Businesses are using advanced technology for measurement, efficiency and risk minimization.
Sensors aren't new, but they have proliferated in recent years, with the global environmental sensors market predicted to be worth more than $3 billion annually by 2027. These sensors are making it easier and more affordable for companies to detect, visualize and manage a wide array of environmental impacts.
For example: Methane, the primary component of natural gas, is a potent greenhouse gas responsible for 25% of the warming we're experiencing today. The largest source of industrial emissions is the oil and gas industry, which loses $30 billion worth of methane each year from operations. That's why companies like ExxonMobil and Schlumberger are working with Stanford and Environmental Defense Fund to uncover best in class mobile methane monitoring technologies that can help the oil and gas industry find and manage emissions in a faster, more efficient way.
Using technology to improve efficiency
Google is using AI and machine learning to consume less energy, cut energy bills and reduce emissions. Its DeepMind team has been able to use AI to reduce the amount of energy for cooling in their data centers by up to 40%. The company is also using machine-learning algorithms to harness the power of wind energy by predicting wind output 36 hours in advance and delivering optimal hourly delivery commitments to the power grid. Google reports that "machine learning has boosted the value of our wind energy by roughly 20%, compared to the baseline scenario of no time-based commitments to the grid."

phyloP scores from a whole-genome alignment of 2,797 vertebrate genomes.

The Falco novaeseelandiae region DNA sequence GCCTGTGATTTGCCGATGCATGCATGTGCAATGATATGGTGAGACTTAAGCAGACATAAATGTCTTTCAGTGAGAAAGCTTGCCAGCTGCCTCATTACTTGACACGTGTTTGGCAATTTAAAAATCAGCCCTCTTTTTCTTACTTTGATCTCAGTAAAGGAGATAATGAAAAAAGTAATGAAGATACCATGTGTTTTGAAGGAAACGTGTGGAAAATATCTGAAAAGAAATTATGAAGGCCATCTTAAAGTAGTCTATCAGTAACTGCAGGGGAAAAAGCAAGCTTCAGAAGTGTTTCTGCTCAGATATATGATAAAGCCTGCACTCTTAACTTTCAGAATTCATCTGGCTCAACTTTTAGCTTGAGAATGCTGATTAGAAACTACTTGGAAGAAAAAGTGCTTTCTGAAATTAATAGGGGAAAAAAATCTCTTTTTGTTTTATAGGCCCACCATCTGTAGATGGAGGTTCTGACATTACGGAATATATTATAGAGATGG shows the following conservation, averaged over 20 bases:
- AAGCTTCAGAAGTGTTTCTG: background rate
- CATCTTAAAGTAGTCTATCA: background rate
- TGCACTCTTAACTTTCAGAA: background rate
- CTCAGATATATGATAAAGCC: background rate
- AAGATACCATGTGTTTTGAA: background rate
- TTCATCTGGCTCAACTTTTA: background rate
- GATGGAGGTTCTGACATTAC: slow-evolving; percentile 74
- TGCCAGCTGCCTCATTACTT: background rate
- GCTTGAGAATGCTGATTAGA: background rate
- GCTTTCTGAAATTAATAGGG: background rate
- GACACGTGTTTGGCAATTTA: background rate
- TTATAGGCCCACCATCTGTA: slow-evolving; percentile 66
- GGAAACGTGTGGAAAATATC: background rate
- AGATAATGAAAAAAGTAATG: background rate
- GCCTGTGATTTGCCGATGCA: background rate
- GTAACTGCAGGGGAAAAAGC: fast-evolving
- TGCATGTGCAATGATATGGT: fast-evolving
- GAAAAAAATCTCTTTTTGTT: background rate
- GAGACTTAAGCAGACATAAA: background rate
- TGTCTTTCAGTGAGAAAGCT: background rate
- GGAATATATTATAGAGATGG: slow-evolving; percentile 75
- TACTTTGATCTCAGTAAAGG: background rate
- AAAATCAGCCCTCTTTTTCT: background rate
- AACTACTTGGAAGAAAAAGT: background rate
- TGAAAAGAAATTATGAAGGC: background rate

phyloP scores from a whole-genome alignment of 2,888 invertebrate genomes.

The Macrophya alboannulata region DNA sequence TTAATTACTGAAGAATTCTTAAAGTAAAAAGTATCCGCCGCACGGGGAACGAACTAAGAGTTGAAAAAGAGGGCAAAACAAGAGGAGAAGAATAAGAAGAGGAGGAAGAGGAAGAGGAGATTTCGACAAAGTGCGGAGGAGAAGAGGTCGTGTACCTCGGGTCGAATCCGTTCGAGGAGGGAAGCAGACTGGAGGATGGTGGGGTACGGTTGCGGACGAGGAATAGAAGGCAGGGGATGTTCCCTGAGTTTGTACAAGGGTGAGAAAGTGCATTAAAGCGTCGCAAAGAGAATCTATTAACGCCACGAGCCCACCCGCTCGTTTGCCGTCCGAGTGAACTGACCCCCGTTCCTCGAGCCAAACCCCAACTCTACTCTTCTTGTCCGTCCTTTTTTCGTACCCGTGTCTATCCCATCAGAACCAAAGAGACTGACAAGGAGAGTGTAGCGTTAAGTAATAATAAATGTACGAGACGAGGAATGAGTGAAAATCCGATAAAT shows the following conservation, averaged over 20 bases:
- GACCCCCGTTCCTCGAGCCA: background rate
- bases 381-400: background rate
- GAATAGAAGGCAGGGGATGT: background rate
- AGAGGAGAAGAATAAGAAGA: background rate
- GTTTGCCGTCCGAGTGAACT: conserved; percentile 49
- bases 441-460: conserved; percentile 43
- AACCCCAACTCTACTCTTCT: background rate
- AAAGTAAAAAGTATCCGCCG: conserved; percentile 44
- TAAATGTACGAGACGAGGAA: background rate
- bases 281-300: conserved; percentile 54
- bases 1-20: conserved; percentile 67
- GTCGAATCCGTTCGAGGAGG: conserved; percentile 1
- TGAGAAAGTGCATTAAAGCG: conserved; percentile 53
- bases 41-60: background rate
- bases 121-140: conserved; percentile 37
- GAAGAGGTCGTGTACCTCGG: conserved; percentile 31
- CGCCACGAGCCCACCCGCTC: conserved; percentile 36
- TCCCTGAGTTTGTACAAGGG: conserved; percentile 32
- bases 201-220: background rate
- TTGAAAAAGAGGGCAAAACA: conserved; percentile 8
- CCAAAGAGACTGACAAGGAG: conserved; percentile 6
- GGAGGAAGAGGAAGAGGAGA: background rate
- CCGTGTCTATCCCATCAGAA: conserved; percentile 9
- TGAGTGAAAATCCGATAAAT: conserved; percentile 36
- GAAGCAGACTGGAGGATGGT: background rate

Research from PwC estimates that using AI for environmental applications in agriculture, water, energy and transportation could contribute up to $5.2 trillion to the global economy, create 38.2 million net new jobs and reduce greenhouse gas emissions by 4% in 2030 — an equivalent to the 2030 annual emissions of Australia, Canada and Japan combined.
Technology also minimizes risk
The climate risk analysis industry is also on the rise. Jupiter Intelligence, for example, recently raised $23 million to expand its business into new areas like wildfire risk assessment for companies and cities.
Forward-thinking companies like AT&T are also using supercomputers to analyze climate change risk and inform business decisions. AT&T has collaborated with the U.S. Department of Energy's Argonne National Laboratory to create climate model datasets that help zero in on extreme weather risks.
The company then uses the data to determine how climate change will affect its business and ensure the safety of its employees, customers and communities. In addition, AT&T is sharing the climate data with the public — from communities to universities — to help all become more climate resilient.
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